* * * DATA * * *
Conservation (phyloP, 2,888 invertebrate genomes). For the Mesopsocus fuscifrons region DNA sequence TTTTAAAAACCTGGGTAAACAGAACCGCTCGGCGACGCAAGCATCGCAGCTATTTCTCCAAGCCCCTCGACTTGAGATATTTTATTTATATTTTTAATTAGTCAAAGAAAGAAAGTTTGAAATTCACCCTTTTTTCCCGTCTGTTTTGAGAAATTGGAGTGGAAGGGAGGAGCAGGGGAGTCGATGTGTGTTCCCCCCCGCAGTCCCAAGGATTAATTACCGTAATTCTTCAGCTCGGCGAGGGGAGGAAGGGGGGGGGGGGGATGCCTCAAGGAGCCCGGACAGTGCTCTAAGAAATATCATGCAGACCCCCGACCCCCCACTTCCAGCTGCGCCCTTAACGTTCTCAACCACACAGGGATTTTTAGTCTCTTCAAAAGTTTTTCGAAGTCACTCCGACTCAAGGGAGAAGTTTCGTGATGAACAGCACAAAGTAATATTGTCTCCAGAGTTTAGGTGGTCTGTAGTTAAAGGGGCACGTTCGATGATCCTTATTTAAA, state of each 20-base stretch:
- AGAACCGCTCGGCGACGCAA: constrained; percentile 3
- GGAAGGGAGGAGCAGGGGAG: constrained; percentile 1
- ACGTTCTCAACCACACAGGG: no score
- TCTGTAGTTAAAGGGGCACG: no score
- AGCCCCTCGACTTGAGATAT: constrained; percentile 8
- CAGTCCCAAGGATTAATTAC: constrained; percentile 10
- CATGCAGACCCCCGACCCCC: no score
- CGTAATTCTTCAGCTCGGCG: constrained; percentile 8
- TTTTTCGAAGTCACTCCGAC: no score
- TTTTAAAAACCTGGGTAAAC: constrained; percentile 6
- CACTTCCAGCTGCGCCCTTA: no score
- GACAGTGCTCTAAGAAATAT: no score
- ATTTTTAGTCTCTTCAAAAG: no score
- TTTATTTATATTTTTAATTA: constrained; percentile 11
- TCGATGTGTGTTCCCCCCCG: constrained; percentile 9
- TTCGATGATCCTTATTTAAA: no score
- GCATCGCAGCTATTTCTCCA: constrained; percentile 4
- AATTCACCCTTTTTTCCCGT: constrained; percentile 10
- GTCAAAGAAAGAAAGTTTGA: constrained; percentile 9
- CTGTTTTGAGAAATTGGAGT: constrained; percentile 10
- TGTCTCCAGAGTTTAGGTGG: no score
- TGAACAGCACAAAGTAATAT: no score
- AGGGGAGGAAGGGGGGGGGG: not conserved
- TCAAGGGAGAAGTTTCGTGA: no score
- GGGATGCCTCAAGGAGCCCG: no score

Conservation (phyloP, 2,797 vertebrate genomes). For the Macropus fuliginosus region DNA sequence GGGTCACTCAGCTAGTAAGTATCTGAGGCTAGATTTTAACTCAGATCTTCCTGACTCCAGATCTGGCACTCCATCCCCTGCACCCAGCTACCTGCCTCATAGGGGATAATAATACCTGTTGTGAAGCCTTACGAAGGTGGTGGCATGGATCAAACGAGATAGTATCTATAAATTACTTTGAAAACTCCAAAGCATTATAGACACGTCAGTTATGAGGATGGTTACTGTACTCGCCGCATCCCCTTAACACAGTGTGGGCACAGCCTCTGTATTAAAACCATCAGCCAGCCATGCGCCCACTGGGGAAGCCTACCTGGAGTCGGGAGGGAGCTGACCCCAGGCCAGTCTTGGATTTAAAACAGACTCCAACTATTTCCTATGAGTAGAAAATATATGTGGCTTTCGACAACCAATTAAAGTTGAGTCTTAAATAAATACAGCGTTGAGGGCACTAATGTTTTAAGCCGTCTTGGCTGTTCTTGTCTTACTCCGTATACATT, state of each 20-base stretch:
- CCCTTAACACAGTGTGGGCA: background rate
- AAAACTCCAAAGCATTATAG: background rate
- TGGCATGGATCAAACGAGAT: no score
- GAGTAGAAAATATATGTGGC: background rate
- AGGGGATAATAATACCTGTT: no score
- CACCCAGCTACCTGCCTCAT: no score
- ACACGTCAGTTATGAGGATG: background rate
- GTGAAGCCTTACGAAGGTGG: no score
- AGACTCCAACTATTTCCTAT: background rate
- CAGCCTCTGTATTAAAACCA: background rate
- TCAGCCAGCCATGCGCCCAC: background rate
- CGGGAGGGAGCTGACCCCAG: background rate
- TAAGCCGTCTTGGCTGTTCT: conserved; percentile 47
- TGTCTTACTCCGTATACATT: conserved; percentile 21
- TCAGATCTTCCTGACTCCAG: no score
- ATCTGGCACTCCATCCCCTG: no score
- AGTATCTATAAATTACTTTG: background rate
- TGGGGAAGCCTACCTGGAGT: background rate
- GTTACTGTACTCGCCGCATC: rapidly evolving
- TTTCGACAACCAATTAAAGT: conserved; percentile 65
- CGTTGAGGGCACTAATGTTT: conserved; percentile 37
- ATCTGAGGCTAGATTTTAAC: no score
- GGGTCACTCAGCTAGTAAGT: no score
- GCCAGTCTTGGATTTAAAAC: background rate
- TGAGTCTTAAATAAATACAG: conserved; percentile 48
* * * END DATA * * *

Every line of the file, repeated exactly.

Conservation (phyloP, 2,888 invertebrate genomes). For the Mesopsocus fuscifrons region DNA sequence TTTTAAAAACCTGGGTAAACAGAACCGCTCGGCGACGCAAGCATCGCAGCTATTTCTCCAAGCCCCTCGACTTGAGATATTTTATTTATATTTTTAATTAGTCAAAGAAAGAAAGTTTGAAATTCACCCTTTTTTCCCGTCTGTTTTGAGAAATTGGAGTGGAAGGGAGGAGCAGGGGAGTCGATGTGTGTTCCCCCCCGCAGTCCCAAGGATTAATTACCGTAATTCTTCAGCTCGGCGAGGGGAGGAAGGGGGGGGGGGGGATGCCTCAAGGAGCCCGGACAGTGCTCTAAGAAATATCATGCAGACCCCCGACCCCCCACTTCCAGCTGCGCCCTTAACGTTCTCAACCACACAGGGATTTTTAGTCTCTTCAAAAGTTTTTCGAAGTCACTCCGACTCAAGGGAGAAGTTTCGTGATGAACAGCACAAAGTAATATTGTCTCCAGAGTTTAGGTGGTCTGTAGTTAAAGGGGCACGTTCGATGATCCTTATTTAAA, state of each 20-base stretch:
- AGAACCGCTCGGCGACGCAA: constrained; percentile 3
- GGAAGGGAGGAGCAGGGGAG: constrained; percentile 1
- ACGTTCTCAACCACACAGGG: no score
- TCTGTAGTTAAAGGGGCACG: no score
- AGCCCCTCGACTTGAGATAT: constrained; percentile 8
- CAGTCCCAAGGATTAATTAC: constrained; percentile 10
- CATGCAGACCCCCGACCCCC: no score
- CGTAATTCTTCAGCTCGGCG: constrained; percentile 8
- TTTTTCGAAGTCACTCCGAC: no score
- TTTTAAAAACCTGGGTAAAC: constrained; percentile 6
- CACTTCCAGCTGCGCCCTTA: no score
- GACAGTGCTCTAAGAAATAT: no score
- ATTTTTAGTCTCTTCAAAAG: no score
- TTTATTTATATTTTTAATTA: constrained; percentile 11
- TCGATGTGTGTTCCCCCCCG: constrained; percentile 9
- TTCGATGATCCTTATTTAAA: no score
- GCATCGCAGCTATTTCTCCA: constrained; percentile 4
- AATTCACCCTTTTTTCCCGT: constrained; percentile 10
- GTCAAAGAAAGAAAGTTTGA: constrained; percentile 9
- CTGTTTTGAGAAATTGGAGT: constrained; percentile 10
- TGTCTCCAGAGTTTAGGTGG: no score
- TGAACAGCACAAAGTAATAT: no score
- AGGGGAGGAAGGGGGGGGGG: not conserved
- TCAAGGGAGAAGTTTCGTGA: no score
- GGGATGCCTCAAGGAGCCCG: no score

Conservation (phyloP, 2,797 vertebrate genomes). For the Macropus fuliginosus region DNA sequence GGGTCACTCAGCTAGTAAGTATCTGAGGCTAGATTTTAACTCAGATCTTCCTGACTCCAGATCTGGCACTCCATCCCCTGCACCCAGCTACCTGCCTCATAGGGGATAATAATACCTGTTGTGAAGCCTTACGAAGGTGGTGGCATGGATCAAACGAGATAGTATCTATAAATTACTTTGAAAACTCCAAAGCATTATAGACACGTCAGTTATGAGGATGGTTACTGTACTCGCCGCATCCCCTTAACACAGTGTGGGCACAGCCTCTGTATTAAAACCATCAGCCAGCCATGCGCCCACTGGGGAAGCCTACCTGGAGTCGGGAGGGAGCTGACCCCAGGCCAGTCTTGGATTTAAAACAGACTCCAACTATTTCCTATGAGTAGAAAATATATGTGGCTTTCGACAACCAATTAAAGTTGAGTCTTAAATAAATACAGCGTTGAGGGCACTAATGTTTTAAGCCGTCTTGGCTGTTCTTGTCTTACTCCGTATACATT, state of each 20-base stretch:
- CCCTTAACACAGTGTGGGCA: background rate
- AAAACTCCAAAGCATTATAG: background rate
- TGGCATGGATCAAACGAGAT: no score
- GAGTAGAAAATATATGTGGC: background rate
- AGGGGATAATAATACCTGTT: no score
- CACCCAGCTACCTGCCTCAT: no score
- ACACGTCAGTTATGAGGATG: background rate
- GTGAAGCCTTACGAAGGTGG: no score
- AGACTCCAACTATTTCCTAT: background rate
- CAGCCTCTGTATTAAAACCA: background rate
- TCAGCCAGCCATGCGCCCAC: background rate
- CGGGAGGGAGCTGACCCCAG: background rate
- TAAGCCGTCTTGGCTGTTCT: conserved; percentile 47
- TGTCTTACTCCGTATACATT: conserved; percentile 21
- TCAGATCTTCCTGACTCCAG: no score
- ATCTGGCACTCCATCCCCTG: no score
- AGTATCTATAAATTACTTTG: background rate
- TGGGGAAGCCTACCTGGAGT: background rate
- GTTACTGTACTCGCCGCATC: rapidly evolving
- TTTCGACAACCAATTAAAGT: conserved; percentile 65
- CGTTGAGGGCACTAATGTTT: conserved; percentile 37
- ATCTGAGGCTAGATTTTAAC: no score
- GGGTCACTCAGCTAGTAAGT: no score
- GCCAGTCTTGGATTTAAAAC: background rate
- TGAGTCTTAAATAAATACAG: conserved; percentile 48